Does daytime headlight use waste gas?

This is a debate among friends, and a keylime pie is at stake. My friend says he does not use his headlights during the daytime because the extra load on the alternator wastes gas. I say he’s crazy. The alternator does not work like the air conditioner compressor. There is no mechanical load on an alternator based on the current drawn for any electrical use. The alternator generates current from an electromagnetic field in the motor’s windings whether the lights are on or not. The voltage regulator decides when to draw current based on battery voltage. I say there is no difference in gas use for lights on or off. Please help me win a keylime pie!

Run your car around with the low-beams operating constantly for a whole week or however long it takes you to burn a tank of gas. Note the MPG. Repeat the following week, with the low-beams on only at night. Note the MPG. There’s your answer.

There is no mechanical load on an alternator based on the current drawn for any electrical use.
WRONG! There most certainly is a mechanical load that increases as you draw more current from the alternator.

The mechanical load of turning the alternator is directly related to the amount of power that it is supplying. Think of the magical things that we could do if this were not true.

Right. That’s why when I turn off my headlights at night there is a noticeable RPM rise.

Yes, your car does use more gasoline when the headlights are on. The difference, however, is negligible. The safety factor more than outweighs the loss in fuel economy.

To help prove to yourself that an alternator must work harder when producing more power, try a jump start on another vehicle and listen to yours as you make the LAST connection to your ground. When the alternator has more demand placed on it you’ll hear it draw down and the engine compensate for the extra load, thus resulting in a slight increase in gas needed for the engine. Granted, low beam is not much load but it is electrical demand and the more stuff you have turned on, the more demand of the alternator and the more the engine must help. I love key lime pie too.

There is more fuel being consumed when the lights are on; just not enough to be noticeable. The load on the alternator exists all of the time and it’s variable.

If you want to see how the magnetic field could possibly affect engine power then touch a screwdriver tip to the alternator pulley on your car (key off). No magnetic attraction.
Turn the key on (engine off) and repeat. Notice the attraction now? And that’s with the engine off. Imagine that magnetic attraction becoming stronger and stronger as more load is applied to the electrical system.

It seems like many years ago I remember reading an article in a performance magazine in which they were dyno testing a small block Ford engine and broke down the power losses associated with each component. While I don’t remember the exact figures it seems to me the alternator was pulling something like 4 horsepower???.
The one that really surprised me was a mechanical engine fan pulling 7 horsepower.

There is no mechanical load on an alternator based on the current drawn for any electrical use.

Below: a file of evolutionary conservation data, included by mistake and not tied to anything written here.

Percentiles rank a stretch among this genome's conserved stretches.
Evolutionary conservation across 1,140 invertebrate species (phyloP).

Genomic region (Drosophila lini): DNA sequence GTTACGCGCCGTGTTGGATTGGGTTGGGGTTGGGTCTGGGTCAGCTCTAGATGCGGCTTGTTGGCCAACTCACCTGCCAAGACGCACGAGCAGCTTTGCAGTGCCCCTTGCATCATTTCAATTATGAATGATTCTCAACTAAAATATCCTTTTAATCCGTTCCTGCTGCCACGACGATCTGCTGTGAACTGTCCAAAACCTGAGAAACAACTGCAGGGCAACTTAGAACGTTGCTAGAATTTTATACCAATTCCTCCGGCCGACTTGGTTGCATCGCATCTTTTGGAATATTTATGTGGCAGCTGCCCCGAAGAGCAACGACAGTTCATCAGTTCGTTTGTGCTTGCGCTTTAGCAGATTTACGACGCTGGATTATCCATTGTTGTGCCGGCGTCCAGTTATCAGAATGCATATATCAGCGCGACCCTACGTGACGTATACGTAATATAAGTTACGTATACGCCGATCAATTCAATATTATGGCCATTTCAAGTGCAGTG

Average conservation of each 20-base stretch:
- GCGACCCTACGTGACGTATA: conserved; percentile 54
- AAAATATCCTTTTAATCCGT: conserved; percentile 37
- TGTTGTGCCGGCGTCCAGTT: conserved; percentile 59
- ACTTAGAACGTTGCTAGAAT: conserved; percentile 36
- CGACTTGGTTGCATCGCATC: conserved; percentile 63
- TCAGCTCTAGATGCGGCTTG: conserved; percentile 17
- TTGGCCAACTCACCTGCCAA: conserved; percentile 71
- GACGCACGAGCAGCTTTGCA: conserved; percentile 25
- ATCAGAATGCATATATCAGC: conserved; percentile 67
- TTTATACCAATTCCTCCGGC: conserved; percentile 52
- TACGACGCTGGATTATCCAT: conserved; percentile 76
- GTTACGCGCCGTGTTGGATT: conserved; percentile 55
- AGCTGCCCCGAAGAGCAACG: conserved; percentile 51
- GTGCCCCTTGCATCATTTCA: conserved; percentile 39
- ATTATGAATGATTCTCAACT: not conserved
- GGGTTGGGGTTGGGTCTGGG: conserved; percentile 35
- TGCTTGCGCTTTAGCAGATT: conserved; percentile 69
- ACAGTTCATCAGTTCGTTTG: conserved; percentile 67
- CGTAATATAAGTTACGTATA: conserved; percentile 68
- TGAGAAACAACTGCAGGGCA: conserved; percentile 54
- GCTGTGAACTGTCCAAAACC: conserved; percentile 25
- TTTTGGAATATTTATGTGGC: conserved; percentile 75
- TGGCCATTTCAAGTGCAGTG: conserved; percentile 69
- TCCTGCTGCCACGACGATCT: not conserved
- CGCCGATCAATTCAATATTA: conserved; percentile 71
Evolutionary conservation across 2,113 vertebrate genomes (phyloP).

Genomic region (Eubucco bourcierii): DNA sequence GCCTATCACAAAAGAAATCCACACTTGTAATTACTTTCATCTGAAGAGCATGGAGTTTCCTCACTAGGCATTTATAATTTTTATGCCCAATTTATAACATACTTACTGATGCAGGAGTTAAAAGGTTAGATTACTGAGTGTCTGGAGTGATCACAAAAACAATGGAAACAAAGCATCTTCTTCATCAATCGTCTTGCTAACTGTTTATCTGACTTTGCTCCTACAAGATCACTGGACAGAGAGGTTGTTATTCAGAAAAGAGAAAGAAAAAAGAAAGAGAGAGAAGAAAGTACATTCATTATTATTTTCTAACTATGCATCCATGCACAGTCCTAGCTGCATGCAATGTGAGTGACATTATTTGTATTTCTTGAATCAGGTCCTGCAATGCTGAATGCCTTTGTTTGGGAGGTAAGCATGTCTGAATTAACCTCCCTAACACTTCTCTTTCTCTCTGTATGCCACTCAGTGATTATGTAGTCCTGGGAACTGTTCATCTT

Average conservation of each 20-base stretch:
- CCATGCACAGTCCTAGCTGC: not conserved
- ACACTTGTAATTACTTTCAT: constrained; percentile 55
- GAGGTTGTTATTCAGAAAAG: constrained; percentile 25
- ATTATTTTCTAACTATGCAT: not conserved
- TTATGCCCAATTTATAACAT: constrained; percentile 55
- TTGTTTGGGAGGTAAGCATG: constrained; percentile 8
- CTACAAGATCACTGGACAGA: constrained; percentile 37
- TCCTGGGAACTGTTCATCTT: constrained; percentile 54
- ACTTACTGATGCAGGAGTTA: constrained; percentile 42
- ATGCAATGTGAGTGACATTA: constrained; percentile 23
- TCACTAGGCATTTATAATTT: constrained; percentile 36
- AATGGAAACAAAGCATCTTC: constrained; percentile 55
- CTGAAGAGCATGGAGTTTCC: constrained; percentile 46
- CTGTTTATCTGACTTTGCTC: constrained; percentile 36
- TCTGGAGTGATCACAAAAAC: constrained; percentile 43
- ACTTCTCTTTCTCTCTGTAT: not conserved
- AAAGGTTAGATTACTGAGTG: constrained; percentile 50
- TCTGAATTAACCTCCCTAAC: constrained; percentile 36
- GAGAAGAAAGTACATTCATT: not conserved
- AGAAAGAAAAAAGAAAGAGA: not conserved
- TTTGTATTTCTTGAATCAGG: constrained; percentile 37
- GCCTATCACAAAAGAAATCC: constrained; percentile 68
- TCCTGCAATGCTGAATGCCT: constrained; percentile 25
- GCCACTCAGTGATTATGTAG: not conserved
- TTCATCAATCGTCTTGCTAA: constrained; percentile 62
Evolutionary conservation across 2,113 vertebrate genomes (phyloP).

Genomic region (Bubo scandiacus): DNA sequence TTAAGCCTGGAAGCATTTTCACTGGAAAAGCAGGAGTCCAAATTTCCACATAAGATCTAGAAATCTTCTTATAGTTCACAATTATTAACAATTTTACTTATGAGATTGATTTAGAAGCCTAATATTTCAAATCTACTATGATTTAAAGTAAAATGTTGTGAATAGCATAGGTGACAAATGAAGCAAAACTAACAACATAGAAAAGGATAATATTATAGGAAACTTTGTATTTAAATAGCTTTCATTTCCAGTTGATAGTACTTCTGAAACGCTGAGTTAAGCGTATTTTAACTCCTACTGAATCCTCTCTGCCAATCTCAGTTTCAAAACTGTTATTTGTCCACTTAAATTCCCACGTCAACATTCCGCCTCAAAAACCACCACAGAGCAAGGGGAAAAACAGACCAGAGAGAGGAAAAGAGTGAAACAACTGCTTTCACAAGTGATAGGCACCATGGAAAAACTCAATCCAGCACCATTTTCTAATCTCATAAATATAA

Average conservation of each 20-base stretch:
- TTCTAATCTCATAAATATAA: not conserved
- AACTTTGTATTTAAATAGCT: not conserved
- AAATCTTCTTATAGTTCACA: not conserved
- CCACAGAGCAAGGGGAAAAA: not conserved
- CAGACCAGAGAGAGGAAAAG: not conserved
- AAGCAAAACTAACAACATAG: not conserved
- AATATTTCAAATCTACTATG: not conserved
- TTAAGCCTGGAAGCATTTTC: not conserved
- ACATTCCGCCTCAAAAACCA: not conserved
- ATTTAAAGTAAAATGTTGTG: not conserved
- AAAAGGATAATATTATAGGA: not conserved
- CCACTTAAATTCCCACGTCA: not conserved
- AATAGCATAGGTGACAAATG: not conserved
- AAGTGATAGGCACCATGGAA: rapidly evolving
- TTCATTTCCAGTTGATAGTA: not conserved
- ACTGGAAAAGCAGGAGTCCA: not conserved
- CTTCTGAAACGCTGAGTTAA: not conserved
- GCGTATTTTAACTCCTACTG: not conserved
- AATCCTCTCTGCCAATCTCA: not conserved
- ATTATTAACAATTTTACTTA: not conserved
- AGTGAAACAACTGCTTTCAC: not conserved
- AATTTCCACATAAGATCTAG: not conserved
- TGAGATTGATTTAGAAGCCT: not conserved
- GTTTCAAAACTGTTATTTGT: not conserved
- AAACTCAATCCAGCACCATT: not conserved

Where did you hear that??

There most definitely is a mechanical load based on current draw.

handlebarjay…home made key lime pie for all of us please.

Key lime pie for all!

[i] There is no mechanical load on an alternator based on the current drawn for any electrical use.

Where did you hear that??

There most definitely is a mechanical load based on current draw. [/i]

Well if I remember by physics properly he is almost right. The primary force is electro-magnetic. However I would believe there there is a very tiny bit of additional mechanical load as well due to the extra loading of bearings etc.

The difference would be so small, that I doubt if it could be measured that way. I am sure changes in driving, wind etc would be far greater than the electrical difference. I would expect the difference to be a little too small to measure anyway.

The engine has to supply the power to the alternator via the belt - that’s what I would consider a “mechanical load”. If you hooked up a 746 watt light, that’s one horsepower (ignoring the generation losses). It’s this ‘no load’ misconception that fuels (sorry) the HHO scammers.

YUMM :))

texases beat me to the login. The mechanical load is not ON the alternator. The alternator is a mechanical load on the engine (via the belt, etc.). The alternator converts the input mechanical energy to output electrical energy. So, if you could get more elctricity out without putting more mechanical energy in, you would have found a way to beat the First Law of Thermodynamics.

And the pie, below, does look great. If handlebarjay made it, let’s be happy that he chose to cook rather than become a physicist.

100% of the energy used in your car comes directly from the gas. Headlights use energy. Vrey little energy, however. I’m guessing about a cup of gas every 20,000 miles.

Yeah, it’s possible to take the wattage and do the conversion into BTUs contained in the gas, then factor in typical engine efficiency (if memory serves, about 75% goes out the tailpipe and gets dissipated through the cooling system and through radiation) and figure about how much gas it takes, but I’ll leave that algebra to more picky folks. It’s too much work for me.

A quick start will use more. Probably does waste gas because without them more cars would have been in accidents and taken off the road so fewer cars.

When you buy a KEYLIME PIE, everybody wins unless it isn’t shared. You might as well think about stereo use. You can only waste gas by not driving. I hate unnecessary evaporation. The headlights require more gas. Electricity is power. That’s why it’s called electric power. Turn on the power has to mean something. Stop the thinking and buy the pie.